After a certain age it becomes difficult to master a computer, resulting in a love/hate relationship.
“I call my Hewlett-Packard desktop Bernice,” says Penelope Easton, 87, a retired professor of dietetics and nutrition. “I have given names to all my computers. I’m not particularly fond of Bernice. Computers are a necessary evil. My problem is I never learned to spell or type. I had a secretary who did the typing.”
Nowadays when Easton has a computer problem, she calls upon a skilled neighbor at The Forest of Duke, a continuing care retirement community in Durham, N.C. Among the 400 residents, there are diverse views on computers. To some residents, computers pose little challenge while for others the technology seems to be a continuing stumbling block.
Past computer experience notwithstanding, older adults look to their computers to provide a bridge for communicating with friends and family, or to perform other chores as varied as researching a future vacation trip or reading about a medical condition. Whatever the individual’s technological skills, computers give older adults a window onto the world that previous generations never had.
John Henry, 85, has been an illustrator and portrait painter for most of his adult life. About 10 years ago, he bought an Apple computer, took some how-to courses at the local community college and ever since he has been using his computer for art and design.
“Up to then I was scared of computers, and fought the idea of using them,” Henry says. “Now I use Apple software to prepare preliminary sketches for my paintings.” Each month, Henry and 10 other residents meet as part of an Apple users group.
Dick DeCamp, 76, is another happy user. An industrial engineer by training and for most of his career an upper middle manager with Western Electric, DeCamp feels at home on the computer.
He and his wife, Carol, each have Dell laptops with 17-inch screens and have set up a wireless network with a wireless printer. “I’m embarrassed that I am not more of an expert,” he says. “For help, I turn to a son and son-in-law. I use a computer to do our family budget, monitor our financial portfolio and bank accounts.”
When one of DeCamp’s sons and family relocated to Chile, he installed Skype, an application that allows DeCamp to talk and view live video of his family over the Internet.
Unlike DeCamp, Cynia Shimm, 86, a retired Duke University psychiatrist, says that she’s afraid to use her computer and not comfortable with it. ”I only use my computer to send e-mails, Internet viewing and to keep current with medical topics via Medscope.”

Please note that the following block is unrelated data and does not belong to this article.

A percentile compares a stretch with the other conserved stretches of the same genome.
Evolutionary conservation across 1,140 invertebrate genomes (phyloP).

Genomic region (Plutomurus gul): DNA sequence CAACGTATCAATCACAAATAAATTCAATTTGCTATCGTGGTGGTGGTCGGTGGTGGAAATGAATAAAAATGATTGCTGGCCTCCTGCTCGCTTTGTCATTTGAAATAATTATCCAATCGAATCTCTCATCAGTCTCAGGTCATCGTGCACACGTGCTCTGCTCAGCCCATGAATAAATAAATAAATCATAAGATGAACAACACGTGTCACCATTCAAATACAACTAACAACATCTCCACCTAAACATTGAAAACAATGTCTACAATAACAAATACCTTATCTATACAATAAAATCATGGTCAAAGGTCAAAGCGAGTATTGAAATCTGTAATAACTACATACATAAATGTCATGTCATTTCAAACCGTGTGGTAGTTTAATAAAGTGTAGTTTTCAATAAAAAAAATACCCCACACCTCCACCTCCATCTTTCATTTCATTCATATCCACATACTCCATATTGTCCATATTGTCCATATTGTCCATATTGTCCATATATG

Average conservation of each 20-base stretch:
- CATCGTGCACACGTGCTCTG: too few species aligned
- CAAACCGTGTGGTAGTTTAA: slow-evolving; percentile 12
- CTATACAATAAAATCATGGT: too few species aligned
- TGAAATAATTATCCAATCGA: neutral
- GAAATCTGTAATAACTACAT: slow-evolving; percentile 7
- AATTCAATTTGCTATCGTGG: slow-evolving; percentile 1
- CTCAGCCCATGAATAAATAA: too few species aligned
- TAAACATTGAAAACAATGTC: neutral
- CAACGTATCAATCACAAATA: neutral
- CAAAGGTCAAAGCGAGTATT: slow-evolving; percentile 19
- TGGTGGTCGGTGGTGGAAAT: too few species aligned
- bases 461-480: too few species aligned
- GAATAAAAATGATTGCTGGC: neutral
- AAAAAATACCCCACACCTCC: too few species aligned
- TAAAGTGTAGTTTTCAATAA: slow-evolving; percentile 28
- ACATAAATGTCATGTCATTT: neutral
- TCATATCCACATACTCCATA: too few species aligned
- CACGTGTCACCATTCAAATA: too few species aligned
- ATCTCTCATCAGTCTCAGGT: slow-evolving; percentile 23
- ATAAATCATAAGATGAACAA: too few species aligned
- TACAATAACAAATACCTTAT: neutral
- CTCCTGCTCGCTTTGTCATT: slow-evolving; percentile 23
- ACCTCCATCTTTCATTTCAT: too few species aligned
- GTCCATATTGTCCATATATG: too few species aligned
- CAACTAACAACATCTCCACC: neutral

Joining Shimm as another indifferent user is Rheta Skolaut, 76, a retired hospital pharmacist who uses her computer to prepare reports as a Forest at Duke board member and to research genealogy.
Since retirees now in their 70s and 80s were educated and worked for most of their careers without computers, it’s not surprising that there is ambivalence towards computers. Yet depending on their workplace experience and training, some older adults find that computers add dimension to their lives and give them new outlets to explore.
Tom Gallie, 85, is an enthusiastic computer user – no surprise considering he set up and chaired Duke’s first computer science department in 1970. With a doctorate in mathematics, he was a founder of the Triangle University Computing Center, a project supported by Duke, University of North Carolina at Chapel Hill and North Carolina State University, the area’s three major academic centers.
Gallie uses his HP computer for word processing, keeping track of financial information, and playing some games, including a version of Sudoku.
At age 80, Jim Shuping, an engineering graduate of N.C. State, spent 20 years in the Air Force. Retiring at age 41, he set up his own computer software firm doing work for both the Defense Department and commercial clients. He sold the business in 1986 and retired for the second time at age 56. Since moving to the Forest at Duke 10 years ago, he has served as manager of the computer room and as an unofficial troubleshooter for other residents.
If one finds a range of feelings regarding computers among these Forest of Duke residents, there’s unanimity when it comes to cell phones. They all have cell phones but rarely use them, and in the case of Jim Shuping, a skilled computer user, the cell phone stays in his car.
Penelope Easton works in the computer lab at The Forest at Duke, a continuing care retirement community in Durham, N.C.